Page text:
From the CFM booth (from left): TNC centrifugal, AFK flange, and MNC fan.
CHICAGO — If you are interested in moving air from one place to another, the 2003 Air-Conditioning, Heating, Refrigerating Exposition (AHR Expo) offered a lot to see.

American Aldes (Sarasota, Fla.) showcased its MPV (multi-port ventilators) central exhaust ventilation systems for low-rise multifamily housing are designed to exhaust multiple bathrooms, kitchens, utility rooms, etc., with remotely mounted central fans. The product is also suitable for use in large single-family residences.

The system uses constant airflow regulators (CARs), which are placed at either the grille or in the fan take-offs, and which have preset airflows. At minimum static air pressure, the bulb is deflated, at which point it has an hourglass shape. As static pressure increases across the bulb, it inflates, “thereby reducing the free area around the bulb,” the company explains. At the same time, the higher static pressure increases the air velocity, resulting in constant airflow, the company claims.

Big Ass Fans, an HVLS Fan Company (Lexington, Ky.), displayed a sense of humor along with the Wickerbill (“gurney flap”) modified airfoil, which the company says is available on its 8-, 10-, and 12-foot HVLS fans. The design allows customers to achieve floor-level air movement that only used to be available with the largest HVLS fans, the company says.

The fan provides 25-plus times the airflow of a standard industrial ceiling fan, blanketing an area of 10,000 to 15,000 square feet with a 3-mph breeze, the company said.

Continental Fan Manufacturing Inc. (CFM, Buffalo, N.Y.) and Aeroflo Inc. (Mississauga, Ontario) displayed AXC in-line centrifugal duct fans for residential, commercial, and industrial applications. The airfoil impeller can develop significant pressure, the companies said, and the in-line configuration helps simplify installation.

The companies said the fans’ speed is infinitely variable up to the maximum rpm, with the addition of solid-state speed control. The fans are said to be capable of handling air up to 140 degrees F (60 degrees C) and are suitable for light dust fumes.

The booth of Loren Cook Co. (Springfield, Mo.) featured its QMX product line, which was designed for clean air supply, exhaust, and return applications. The fans feature a mixed-flow impeller, facilitating reduced sound levels and motor horsepower with a smaller unit.

The QMX and QMX-HP (high pressure) uses specific blade designs to achieve optimum performance at lower speeds, the company says. The line is available in 14 sizes; airflow ranges from 2,000 through 100,000 cfm, static pressure up to 8 inches water gauge.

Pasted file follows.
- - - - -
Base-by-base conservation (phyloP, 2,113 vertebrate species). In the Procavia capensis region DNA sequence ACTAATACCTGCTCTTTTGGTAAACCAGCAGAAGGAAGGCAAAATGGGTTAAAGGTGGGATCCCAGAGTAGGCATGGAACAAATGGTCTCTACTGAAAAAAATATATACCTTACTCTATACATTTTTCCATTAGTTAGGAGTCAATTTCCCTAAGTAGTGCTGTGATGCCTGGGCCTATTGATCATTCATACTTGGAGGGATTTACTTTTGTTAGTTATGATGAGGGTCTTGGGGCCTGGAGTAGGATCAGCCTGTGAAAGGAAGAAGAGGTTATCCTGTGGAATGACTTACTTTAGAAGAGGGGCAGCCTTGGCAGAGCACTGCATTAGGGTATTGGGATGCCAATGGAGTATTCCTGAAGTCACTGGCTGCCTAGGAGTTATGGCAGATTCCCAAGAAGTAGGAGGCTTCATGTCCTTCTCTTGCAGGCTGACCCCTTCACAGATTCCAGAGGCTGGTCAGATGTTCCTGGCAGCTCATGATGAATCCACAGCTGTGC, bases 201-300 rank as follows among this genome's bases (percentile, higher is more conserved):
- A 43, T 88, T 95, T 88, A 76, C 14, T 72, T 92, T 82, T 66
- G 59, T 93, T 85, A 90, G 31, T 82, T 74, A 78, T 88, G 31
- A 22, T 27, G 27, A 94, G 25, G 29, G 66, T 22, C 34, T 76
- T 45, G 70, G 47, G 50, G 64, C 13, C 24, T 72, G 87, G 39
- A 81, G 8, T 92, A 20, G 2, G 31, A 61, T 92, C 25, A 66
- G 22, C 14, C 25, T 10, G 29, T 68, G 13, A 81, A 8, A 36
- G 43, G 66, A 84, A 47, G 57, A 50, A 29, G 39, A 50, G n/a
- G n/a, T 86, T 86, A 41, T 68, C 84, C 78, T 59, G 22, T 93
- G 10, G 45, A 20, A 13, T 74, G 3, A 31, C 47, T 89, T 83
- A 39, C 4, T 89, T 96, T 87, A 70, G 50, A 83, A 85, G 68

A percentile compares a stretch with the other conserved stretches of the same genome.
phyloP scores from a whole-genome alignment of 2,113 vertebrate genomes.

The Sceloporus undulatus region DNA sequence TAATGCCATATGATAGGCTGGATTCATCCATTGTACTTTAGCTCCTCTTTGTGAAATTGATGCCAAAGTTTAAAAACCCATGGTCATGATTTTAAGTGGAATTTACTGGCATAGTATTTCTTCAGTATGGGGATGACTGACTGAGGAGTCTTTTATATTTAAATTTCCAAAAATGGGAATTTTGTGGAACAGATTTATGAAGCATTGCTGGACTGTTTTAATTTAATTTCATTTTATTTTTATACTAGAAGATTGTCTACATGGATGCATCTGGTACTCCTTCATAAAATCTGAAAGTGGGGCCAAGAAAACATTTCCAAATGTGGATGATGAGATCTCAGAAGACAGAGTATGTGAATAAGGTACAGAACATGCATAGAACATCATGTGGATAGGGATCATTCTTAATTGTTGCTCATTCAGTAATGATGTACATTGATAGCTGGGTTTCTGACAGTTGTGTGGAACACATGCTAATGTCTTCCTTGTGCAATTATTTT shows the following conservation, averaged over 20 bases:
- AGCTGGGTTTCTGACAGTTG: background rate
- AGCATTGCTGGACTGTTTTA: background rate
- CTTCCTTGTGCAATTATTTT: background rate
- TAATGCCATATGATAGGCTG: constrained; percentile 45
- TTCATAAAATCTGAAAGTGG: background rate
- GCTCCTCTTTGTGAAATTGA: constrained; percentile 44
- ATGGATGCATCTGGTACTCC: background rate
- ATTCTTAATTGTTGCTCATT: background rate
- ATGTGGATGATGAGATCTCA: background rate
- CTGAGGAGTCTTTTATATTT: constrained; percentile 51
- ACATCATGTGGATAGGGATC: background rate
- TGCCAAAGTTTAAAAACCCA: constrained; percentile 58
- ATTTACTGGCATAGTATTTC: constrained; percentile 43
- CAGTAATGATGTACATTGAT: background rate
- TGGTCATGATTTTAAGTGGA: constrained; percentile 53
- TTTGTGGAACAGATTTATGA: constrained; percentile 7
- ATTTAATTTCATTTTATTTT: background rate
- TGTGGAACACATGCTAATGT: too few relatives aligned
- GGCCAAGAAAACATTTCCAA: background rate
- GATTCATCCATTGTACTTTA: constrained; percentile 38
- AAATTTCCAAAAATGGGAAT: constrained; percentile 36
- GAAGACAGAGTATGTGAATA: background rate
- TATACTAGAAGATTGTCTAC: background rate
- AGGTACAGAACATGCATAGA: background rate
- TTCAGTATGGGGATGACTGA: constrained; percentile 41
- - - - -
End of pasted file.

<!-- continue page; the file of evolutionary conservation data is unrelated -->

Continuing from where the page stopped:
Plastec Ventilation showed its corrosion-resistant, polypropylene utility blowers and roof units.
Ebm Industries Inc.(Farmington, Conn.) displayed its energy-saving motor/fan (ESM), which the company claims uses one-third the power of shaded-pole motors. The ESM’s axial fan is available with optimized sheet-steel blades and plastic fan housing. A plug-in connection is standard. In addition, a programmable interface enables setting of motor speeds off-line.

Hubbell Special Products Inc. (Prairie, Wis.) displayed its motor/ centrifugal blower packages, available with a variety of output shapes (round, square, or for special mounting), and inlet options that include bezels, safety screens, and die-cast adapters.

Among the offerings from Metal Fab Inc. (Wichita, Kan.), were its pressure single-wall chimneys, which have been safety-tested and sealed for the exhaust of discharge gases and fumes from boilers, industrial furnaces, engines, turbines, and other applications under positive forced draft, negative induced draft, or neutral gravity flow.

The chimney is available in diameters from 6 through 48 inches, and can accommodate temperatures of up to 1,400 degrees during continuous operation, 1,800 degrees in intermittent operation. It is suited for breechings, chimney liners, and high-pressure or fume ducts.

Motors & Blowers LLC (Racine, Wis.) offered its blower wheel housings, which the company says can fit all standard-diameter blower wheels, clockwise or counter-clockwise rotation, in any width required. Clockwise-rotating wheels require that the inlet be on the right side. Accessories can include outlet collars, outlet adapters, inlet flanges, inlet collars, and cover plates. The company also displayed its tube axial, centrifugal, and tangential fans.

Plastec Ventilation, Inc. (Sarasota, Fla.), showed its corrosion-resistant, polypropylene utility blowers and roof units. Originally designed in Europe, these exhaust systems are now distributed in more than 30 countries, where they are installed in highly aggressive environments, “where metal cans with epoxy coating will fail,” the company says.

Titus (Richardson, Texas) introduced its Horizontal Series fancoils, for installation in drop-ceiling or under-ceiling configurations. The Basic Series can accommodate a single room with heating and cooling and low static requirements in sizes from 200 to 1,200 cfm. The High-Output Series accommodates rooms with requirements from 600 to 2,000 cfm.

The company’s vertical stack fancoils are designed for multifloor hotels and apartment complexes, with units connected by a continuous vertical copper riser system. The units may be connected horizontally in a master/slave setup, in which they share a single unit riser system.

Twin City Fan & Blower (Minneapolis) introduced Type APF and APQ plenum fans, which respectively offer higher efficiency and better sound quality. The APF fans are said to maximize efficiency, the company says, with their nine-bladed, airfoil wheel design. The APQ features a 12-bladed airfoil wheel that flattens the sound spectrum and reduces the dominance of pure tones, the company says.

Publication date: 02/17/2003